Stand-in Blackcaps captain Tom Latham insists the team are fine and in good spirits, despite the anxiety over their cancelled series against Pakistan.
On Friday, New Zealand's first tour to Pakistan since 2003 abruptly ended, after a "credible threat" was alerted on the morning of their opening one-day international at Rawalpindi.
With the security risk too great, the series was abandoned and the team departed Pakistan for Dubai on Sunday morning.
Of the 34 players and staff currently in Dubai, 24 will head home for their managed isolation quarantine on Tuesday, while the remaining 10 will link with the Blackcaps side for the Twenty20 World Cup in the UAE next month.
Before departing for home, Latham has updated media on his team's state of mind after the ordeal.
"I'm good, the guys are good," Latham says. "It was a hectic 24 hours, after the decision was made.
"For the guys to connect as a group and spend a bit of time together was nice.
"We're all good, guys are in good spirits and we're looking forward to heading home.
"For us to be here and to be safe, the guys were very pleased to get here."
Latham also spoke of his disappointment for Pakistan, who have been denied another chance to host international cricket in their own country.
Pakistan were unable to host test cricket from 2009-19, after an attack on the Sri Lankan team left six players injured, as well as six police officers and two civilians dead.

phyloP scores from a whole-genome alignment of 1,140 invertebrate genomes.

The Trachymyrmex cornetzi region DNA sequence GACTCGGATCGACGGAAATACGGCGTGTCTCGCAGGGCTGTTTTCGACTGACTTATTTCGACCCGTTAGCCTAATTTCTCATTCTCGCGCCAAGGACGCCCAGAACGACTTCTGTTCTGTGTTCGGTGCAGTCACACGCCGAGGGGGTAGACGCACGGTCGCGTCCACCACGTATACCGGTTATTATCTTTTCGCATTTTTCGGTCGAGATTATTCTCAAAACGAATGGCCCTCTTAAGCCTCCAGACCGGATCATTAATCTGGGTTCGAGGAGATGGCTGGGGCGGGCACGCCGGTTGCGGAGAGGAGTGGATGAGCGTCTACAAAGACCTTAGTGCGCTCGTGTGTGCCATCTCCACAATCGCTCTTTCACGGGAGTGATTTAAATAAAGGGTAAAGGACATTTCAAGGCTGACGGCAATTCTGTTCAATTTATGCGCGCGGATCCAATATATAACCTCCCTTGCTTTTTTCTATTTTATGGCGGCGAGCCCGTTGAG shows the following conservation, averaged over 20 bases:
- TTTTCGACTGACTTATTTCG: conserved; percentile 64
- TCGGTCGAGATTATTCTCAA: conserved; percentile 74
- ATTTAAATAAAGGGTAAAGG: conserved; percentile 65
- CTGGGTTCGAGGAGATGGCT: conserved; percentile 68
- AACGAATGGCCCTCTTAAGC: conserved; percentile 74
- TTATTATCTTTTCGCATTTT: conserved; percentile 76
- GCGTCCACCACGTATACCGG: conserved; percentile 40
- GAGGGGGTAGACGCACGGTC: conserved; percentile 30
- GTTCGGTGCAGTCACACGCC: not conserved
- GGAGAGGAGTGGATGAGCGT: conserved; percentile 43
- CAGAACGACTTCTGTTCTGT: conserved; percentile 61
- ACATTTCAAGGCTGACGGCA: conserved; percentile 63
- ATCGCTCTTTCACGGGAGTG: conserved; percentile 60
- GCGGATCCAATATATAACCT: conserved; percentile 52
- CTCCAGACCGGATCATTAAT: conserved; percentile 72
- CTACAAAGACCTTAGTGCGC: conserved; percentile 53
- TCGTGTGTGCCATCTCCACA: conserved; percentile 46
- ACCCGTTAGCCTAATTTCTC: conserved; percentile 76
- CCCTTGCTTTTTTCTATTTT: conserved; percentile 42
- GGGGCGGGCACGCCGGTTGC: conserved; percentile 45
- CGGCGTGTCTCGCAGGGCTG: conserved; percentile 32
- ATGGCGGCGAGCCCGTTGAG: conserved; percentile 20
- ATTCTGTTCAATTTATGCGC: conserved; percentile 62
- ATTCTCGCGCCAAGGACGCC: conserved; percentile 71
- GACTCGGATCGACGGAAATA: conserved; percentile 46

The nation hosted just a handful of limited-overs internationals over that decade, before test cricket returned in 2019.
But the cancelled New Zealand series could prove another backwards step for Pakistan, with England cancelling upcoming men's and women's tours, and Australia expected to follow suit.
"Naturally, it's very disappointing for them," Latham adds. "To have cricket back in their country was something they were very proud of.
"I remember doing the captain's run with Babar [Azam] the day before, and just seeing how happy he was to have international cricket and have us there. He was obviously very excited.
"I guess it was a historic moment, as well, for New Zealand cricket to be back there, 18 years since they were last there. To be part of that was going to be something special, but obviously things changed.
"While we were there after the decision, the Pakistan authorities were brilliant. They kept us safe and we were safe at the hotel.
"We certainly thank them."
As well as the Blackcaps' security concerns, the White Ferns women were also alerted to a bomb threat made against the team in England.
That threat has since been deemed 'not credible' by the team's management.